As much as Negril is about serenity, it’s not sleepy. Hardly. The nightlife can spill into day. You have cool spots like Rick’s Café with its creative cocktails and cliffside jumping and Rockhouse Restaurant that sits on the edge of a cliff. Negril is home to the largest water park in the country, Kool Runnings, which features seven waterslides, go-kart racing, kayaking and lots of other attractions over five acres.

9. Blue Mountains-John Crow National Park 

Best place to enjoy the outdoors 

Located in the island’s capital, the Blue Mountains-John Crow National Park is 100,000 acres of rainforest and home to a host of flora and fauna. The park, which is managed by Jamaica Conservation and Development Trust (JCDT), stretches across four parishes and is a Unesco World Heritage Site.

10. Port Royal

Best place for scuba diving

In the 17th century Port Royal was all about sex, money and booze, and was known as “the wickedest city on earth”. Pirates reigned supreme, including Sir Henry Morgan, Calico Jack and Blackbeard Teach. In 1692 an earthquake toppled sections of Port Royal into the sea. The remains, at 12m (40ft) below the surface at the mouth of Kingston Harbour, form one of the best-conserved underwater heritage sites – organize a trip through a licensed dive operator.

For those that want to stay dry, learn about the city’s rich history at Fort Charles, the Maritime Museum, and St Peter’s Church, which was built in 1725.

Concrete wall with the words Trench Town has a deep connection with reggae © Ratiba Hamzaoui /AFP via Getty Images

11. Trench Town, Kingston

Best place for reggae music fans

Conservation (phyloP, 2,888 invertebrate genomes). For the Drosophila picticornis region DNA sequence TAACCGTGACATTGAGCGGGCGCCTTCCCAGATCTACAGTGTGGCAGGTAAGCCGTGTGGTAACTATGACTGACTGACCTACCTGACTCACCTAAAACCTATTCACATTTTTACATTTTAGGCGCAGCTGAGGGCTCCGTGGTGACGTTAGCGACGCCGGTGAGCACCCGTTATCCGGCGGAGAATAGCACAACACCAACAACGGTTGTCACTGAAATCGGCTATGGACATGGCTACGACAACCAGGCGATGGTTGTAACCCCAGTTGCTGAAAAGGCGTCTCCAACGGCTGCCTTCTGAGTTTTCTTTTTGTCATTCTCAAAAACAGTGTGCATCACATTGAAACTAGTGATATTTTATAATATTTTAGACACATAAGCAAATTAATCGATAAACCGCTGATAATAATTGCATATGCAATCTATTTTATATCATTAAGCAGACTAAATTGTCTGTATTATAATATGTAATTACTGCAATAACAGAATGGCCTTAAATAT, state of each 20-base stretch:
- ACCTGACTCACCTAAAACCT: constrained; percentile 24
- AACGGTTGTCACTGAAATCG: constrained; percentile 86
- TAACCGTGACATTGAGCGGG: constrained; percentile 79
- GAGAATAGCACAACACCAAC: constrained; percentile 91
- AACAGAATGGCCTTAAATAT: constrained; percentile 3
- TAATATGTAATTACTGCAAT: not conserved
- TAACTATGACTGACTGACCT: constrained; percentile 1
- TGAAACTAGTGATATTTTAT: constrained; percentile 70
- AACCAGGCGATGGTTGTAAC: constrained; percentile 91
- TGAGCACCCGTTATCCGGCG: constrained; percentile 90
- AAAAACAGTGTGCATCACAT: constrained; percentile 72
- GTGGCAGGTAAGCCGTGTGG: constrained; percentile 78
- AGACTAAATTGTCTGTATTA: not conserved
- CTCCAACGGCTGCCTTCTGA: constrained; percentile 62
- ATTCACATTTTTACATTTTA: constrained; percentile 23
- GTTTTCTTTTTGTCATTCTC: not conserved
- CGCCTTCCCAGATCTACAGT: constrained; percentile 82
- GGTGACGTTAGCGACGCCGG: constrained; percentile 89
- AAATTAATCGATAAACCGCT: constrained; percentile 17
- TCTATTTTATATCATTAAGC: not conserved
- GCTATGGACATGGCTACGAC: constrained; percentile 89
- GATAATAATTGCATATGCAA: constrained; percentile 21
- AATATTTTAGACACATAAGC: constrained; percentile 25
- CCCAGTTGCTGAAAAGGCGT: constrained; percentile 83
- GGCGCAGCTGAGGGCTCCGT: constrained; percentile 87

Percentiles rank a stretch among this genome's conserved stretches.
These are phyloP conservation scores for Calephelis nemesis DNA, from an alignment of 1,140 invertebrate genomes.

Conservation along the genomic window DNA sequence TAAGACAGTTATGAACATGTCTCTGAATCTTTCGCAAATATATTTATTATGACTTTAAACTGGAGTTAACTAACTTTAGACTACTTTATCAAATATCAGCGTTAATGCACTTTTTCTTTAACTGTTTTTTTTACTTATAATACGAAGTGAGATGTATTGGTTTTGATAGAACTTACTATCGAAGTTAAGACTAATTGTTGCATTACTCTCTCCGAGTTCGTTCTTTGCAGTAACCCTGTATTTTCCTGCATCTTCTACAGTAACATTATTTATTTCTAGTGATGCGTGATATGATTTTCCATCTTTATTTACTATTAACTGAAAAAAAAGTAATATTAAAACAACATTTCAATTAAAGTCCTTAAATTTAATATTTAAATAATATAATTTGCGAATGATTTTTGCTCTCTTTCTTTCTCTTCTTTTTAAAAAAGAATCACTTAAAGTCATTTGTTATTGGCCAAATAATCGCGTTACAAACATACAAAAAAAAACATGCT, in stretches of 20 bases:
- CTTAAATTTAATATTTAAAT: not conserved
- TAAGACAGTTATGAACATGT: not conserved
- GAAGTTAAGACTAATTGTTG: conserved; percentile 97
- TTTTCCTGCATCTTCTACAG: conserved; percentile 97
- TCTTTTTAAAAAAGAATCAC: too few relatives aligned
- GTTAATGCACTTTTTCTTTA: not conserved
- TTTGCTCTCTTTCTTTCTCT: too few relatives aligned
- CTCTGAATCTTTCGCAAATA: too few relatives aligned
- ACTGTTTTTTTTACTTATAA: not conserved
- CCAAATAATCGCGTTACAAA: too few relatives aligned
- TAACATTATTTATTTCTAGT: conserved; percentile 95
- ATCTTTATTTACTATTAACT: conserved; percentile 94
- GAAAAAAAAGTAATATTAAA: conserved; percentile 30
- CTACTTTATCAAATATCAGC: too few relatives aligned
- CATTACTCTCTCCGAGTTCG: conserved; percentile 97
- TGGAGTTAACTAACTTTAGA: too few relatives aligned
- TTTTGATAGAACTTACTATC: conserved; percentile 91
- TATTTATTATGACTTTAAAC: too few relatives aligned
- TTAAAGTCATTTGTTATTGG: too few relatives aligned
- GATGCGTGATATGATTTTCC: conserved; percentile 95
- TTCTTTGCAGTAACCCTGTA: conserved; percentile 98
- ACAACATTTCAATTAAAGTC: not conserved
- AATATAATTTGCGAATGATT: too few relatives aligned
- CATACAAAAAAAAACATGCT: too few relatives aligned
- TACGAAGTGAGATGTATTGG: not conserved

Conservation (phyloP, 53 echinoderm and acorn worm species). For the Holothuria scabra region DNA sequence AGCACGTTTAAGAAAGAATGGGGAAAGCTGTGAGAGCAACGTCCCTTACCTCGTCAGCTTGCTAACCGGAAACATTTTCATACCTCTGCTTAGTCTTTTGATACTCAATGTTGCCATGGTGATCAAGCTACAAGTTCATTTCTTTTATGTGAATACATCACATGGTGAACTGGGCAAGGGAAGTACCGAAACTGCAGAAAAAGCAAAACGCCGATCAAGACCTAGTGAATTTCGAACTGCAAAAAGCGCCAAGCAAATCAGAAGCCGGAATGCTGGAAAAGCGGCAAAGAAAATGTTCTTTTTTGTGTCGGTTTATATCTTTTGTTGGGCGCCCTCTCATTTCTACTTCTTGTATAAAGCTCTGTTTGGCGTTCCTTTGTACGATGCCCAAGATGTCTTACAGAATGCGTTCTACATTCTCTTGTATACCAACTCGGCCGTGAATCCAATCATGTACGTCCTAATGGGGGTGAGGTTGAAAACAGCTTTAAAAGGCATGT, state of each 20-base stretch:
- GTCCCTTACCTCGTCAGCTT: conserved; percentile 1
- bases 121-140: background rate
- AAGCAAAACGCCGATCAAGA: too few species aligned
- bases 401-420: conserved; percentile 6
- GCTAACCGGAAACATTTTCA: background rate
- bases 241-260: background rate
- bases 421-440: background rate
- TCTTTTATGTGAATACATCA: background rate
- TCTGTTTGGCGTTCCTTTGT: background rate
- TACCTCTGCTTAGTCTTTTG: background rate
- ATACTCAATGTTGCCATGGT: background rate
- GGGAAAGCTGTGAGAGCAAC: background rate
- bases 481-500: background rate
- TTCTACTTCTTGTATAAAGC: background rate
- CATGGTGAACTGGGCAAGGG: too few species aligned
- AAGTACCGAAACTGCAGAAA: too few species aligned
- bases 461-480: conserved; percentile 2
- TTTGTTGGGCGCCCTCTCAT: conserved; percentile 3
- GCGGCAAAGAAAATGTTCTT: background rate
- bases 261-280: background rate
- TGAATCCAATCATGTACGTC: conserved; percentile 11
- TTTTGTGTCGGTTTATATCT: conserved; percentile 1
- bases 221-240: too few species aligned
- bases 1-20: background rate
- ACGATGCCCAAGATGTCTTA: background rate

In the 1940s, the government’s Central Housing Authority started a public housing project on land called Trench Pen and constructed government yards/tenements, giving the area its name, Trench Town. It is touted as the birthplace of reggae music: Bob Marley, Peter Tosh and Bunny Wailer had roots here, and greatness sprouted from humble beginnings.

For a step back in time, visit the Trench Town Culture Yard, once home to Marley and community leader, Vincent “Tata” Ford, who taught Marley to play the guitar. Marley songs like “No Woman No Cry” and “Natty Dread” tell the story of life there. The restored buildings house a small museum that shares the history through articles, instruments and furnishings used by Ford, Marley, Tosh and Wailer.

12. Bob Marley Museum, Kingston

Best place to celebrate a legend 

One stop that tops almost everyone’s list is the Bob Marley Museum in Kingston. The rooms have been kept as they were when the legendary reggae artist lived there. Stroll down memory lane looking at his recording studio, favorite clothing, gold and platinum records, and more.